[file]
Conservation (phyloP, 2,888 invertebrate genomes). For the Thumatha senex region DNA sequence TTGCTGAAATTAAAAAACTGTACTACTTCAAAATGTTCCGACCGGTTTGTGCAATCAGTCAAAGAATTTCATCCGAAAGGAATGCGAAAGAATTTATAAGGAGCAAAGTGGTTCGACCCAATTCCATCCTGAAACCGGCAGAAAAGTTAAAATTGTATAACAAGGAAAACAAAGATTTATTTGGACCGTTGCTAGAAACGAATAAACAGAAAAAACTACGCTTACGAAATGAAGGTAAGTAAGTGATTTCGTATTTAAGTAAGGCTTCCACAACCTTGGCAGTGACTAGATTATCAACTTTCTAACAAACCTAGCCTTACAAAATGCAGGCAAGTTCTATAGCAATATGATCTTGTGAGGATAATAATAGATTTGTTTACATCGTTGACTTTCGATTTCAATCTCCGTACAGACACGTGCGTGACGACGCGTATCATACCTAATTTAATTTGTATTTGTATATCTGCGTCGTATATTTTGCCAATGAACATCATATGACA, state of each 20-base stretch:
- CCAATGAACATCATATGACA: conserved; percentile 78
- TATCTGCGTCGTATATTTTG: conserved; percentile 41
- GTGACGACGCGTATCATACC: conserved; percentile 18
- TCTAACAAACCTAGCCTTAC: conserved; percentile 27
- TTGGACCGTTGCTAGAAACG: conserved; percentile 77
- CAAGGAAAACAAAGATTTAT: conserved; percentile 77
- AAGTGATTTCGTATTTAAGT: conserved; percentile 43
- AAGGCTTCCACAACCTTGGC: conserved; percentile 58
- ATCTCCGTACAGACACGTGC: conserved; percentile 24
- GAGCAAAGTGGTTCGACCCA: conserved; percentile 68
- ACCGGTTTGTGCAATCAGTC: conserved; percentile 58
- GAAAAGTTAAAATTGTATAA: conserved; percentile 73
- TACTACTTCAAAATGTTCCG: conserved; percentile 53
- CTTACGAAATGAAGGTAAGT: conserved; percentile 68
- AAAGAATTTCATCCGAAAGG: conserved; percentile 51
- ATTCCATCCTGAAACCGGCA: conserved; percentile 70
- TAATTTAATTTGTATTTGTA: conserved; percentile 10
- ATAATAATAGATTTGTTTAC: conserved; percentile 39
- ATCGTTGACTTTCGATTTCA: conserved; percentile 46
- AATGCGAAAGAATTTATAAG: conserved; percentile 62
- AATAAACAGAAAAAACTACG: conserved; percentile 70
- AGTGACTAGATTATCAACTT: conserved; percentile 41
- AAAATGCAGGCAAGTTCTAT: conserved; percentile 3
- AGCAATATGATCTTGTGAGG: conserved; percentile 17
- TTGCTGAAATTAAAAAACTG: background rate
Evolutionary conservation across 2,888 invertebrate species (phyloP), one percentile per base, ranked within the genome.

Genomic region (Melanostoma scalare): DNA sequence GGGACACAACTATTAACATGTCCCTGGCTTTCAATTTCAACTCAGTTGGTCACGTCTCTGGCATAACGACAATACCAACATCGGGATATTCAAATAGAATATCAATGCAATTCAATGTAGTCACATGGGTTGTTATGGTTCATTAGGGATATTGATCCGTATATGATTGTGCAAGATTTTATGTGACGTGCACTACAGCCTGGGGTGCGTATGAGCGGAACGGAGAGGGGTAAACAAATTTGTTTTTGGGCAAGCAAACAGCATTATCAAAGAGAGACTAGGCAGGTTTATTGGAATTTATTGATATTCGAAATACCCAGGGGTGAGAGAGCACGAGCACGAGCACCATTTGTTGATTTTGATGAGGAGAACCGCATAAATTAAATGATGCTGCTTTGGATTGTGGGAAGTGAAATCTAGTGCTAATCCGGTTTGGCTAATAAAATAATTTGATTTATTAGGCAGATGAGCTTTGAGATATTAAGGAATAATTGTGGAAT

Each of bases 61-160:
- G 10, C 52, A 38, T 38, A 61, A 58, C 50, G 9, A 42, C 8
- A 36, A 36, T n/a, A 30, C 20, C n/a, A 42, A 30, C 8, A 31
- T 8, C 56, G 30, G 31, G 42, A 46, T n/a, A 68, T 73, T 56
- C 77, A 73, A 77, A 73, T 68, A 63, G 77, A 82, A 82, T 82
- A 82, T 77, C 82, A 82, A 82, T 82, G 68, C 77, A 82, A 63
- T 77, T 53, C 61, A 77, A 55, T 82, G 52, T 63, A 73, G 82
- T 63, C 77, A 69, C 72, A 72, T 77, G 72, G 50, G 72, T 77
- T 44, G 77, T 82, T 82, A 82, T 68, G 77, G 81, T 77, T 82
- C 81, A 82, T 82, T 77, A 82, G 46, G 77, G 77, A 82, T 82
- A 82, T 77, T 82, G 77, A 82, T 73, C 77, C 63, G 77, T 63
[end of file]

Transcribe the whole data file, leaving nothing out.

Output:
Conservation (phyloP, 2,888 invertebrate genomes). For the Thumatha senex region DNA sequence TTGCTGAAATTAAAAAACTGTACTACTTCAAAATGTTCCGACCGGTTTGTGCAATCAGTCAAAGAATTTCATCCGAAAGGAATGCGAAAGAATTTATAAGGAGCAAAGTGGTTCGACCCAATTCCATCCTGAAACCGGCAGAAAAGTTAAAATTGTATAACAAGGAAAACAAAGATTTATTTGGACCGTTGCTAGAAACGAATAAACAGAAAAAACTACGCTTACGAAATGAAGGTAAGTAAGTGATTTCGTATTTAAGTAAGGCTTCCACAACCTTGGCAGTGACTAGATTATCAACTTTCTAACAAACCTAGCCTTACAAAATGCAGGCAAGTTCTATAGCAATATGATCTTGTGAGGATAATAATAGATTTGTTTACATCGTTGACTTTCGATTTCAATCTCCGTACAGACACGTGCGTGACGACGCGTATCATACCTAATTTAATTTGTATTTGTATATCTGCGTCGTATATTTTGCCAATGAACATCATATGACA, state of each 20-base stretch:
- CCAATGAACATCATATGACA: conserved; percentile 78
- TATCTGCGTCGTATATTTTG: conserved; percentile 41
- GTGACGACGCGTATCATACC: conserved; percentile 18
- TCTAACAAACCTAGCCTTAC: conserved; percentile 27
- TTGGACCGTTGCTAGAAACG: conserved; percentile 77
- CAAGGAAAACAAAGATTTAT: conserved; percentile 77
- AAGTGATTTCGTATTTAAGT: conserved; percentile 43
- AAGGCTTCCACAACCTTGGC: conserved; percentile 58
- ATCTCCGTACAGACACGTGC: conserved; percentile 24
- GAGCAAAGTGGTTCGACCCA: conserved; percentile 68
- ACCGGTTTGTGCAATCAGTC: conserved; percentile 58
- GAAAAGTTAAAATTGTATAA: conserved; percentile 73
- TACTACTTCAAAATGTTCCG: conserved; percentile 53
- CTTACGAAATGAAGGTAAGT: conserved; percentile 68
- AAAGAATTTCATCCGAAAGG: conserved; percentile 51
- ATTCCATCCTGAAACCGGCA: conserved; percentile 70
- TAATTTAATTTGTATTTGTA: conserved; percentile 10
- ATAATAATAGATTTGTTTAC: conserved; percentile 39
- ATCGTTGACTTTCGATTTCA: conserved; percentile 46
- AATGCGAAAGAATTTATAAG: conserved; percentile 62
- AATAAACAGAAAAAACTACG: conserved; percentile 70
- AGTGACTAGATTATCAACTT: conserved; percentile 41
- AAAATGCAGGCAAGTTCTAT: conserved; percentile 3
- AGCAATATGATCTTGTGAGG: conserved; percentile 17
- TTGCTGAAATTAAAAAACTG: background rate
Evolutionary conservation across 2,888 invertebrate species (phyloP), one percentile per base, ranked within the genome.

Genomic region (Melanostoma scalare): DNA sequence GGGACACAACTATTAACATGTCCCTGGCTTTCAATTTCAACTCAGTTGGTCACGTCTCTGGCATAACGACAATACCAACATCGGGATATTCAAATAGAATATCAATGCAATTCAATGTAGTCACATGGGTTGTTATGGTTCATTAGGGATATTGATCCGTATATGATTGTGCAAGATTTTATGTGACGTGCACTACAGCCTGGGGTGCGTATGAGCGGAACGGAGAGGGGTAAACAAATTTGTTTTTGGGCAAGCAAACAGCATTATCAAAGAGAGACTAGGCAGGTTTATTGGAATTTATTGATATTCGAAATACCCAGGGGTGAGAGAGCACGAGCACGAGCACCATTTGTTGATTTTGATGAGGAGAACCGCATAAATTAAATGATGCTGCTTTGGATTGTGGGAAGTGAAATCTAGTGCTAATCCGGTTTGGCTAATAAAATAATTTGATTTATTAGGCAGATGAGCTTTGAGATATTAAGGAATAATTGTGGAAT

Each of bases 61-160:
- G 10, C 52, A 38, T 38, A 61, A 58, C 50, G 9, A 42, C 8
- A 36, A 36, T n/a, A 30, C 20, C n/a, A 42, A 30, C 8, A 31
- T 8, C 56, G 30, G 31, G 42, A 46, T n/a, A 68, T 73, T 56
- C 77, A 73, A 77, A 73, T 68, A 63, G 77, A 82, A 82, T 82
- A 82, T 77, C 82, A 82, A 82, T 82, G 68, C 77, A 82, A 63
- T 77, T 53, C 61, A 77, A 55, T 82, G 52, T 63, A 73, G 82
- T 63, C 77, A 69, C 72, A 72, T 77, G 72, G 50, G 72, T 77
- T 44, G 77, T 82, T 82, A 82, T 68, G 77, G 81, T 77, T 82
- C 81, A 82, T 82, T 77, A 82, G 46, G 77, G 77, A 82, T 82
- A 82, T 77, T 82, G 77, A 82, T 73, C 77, C 63, G 77, T 63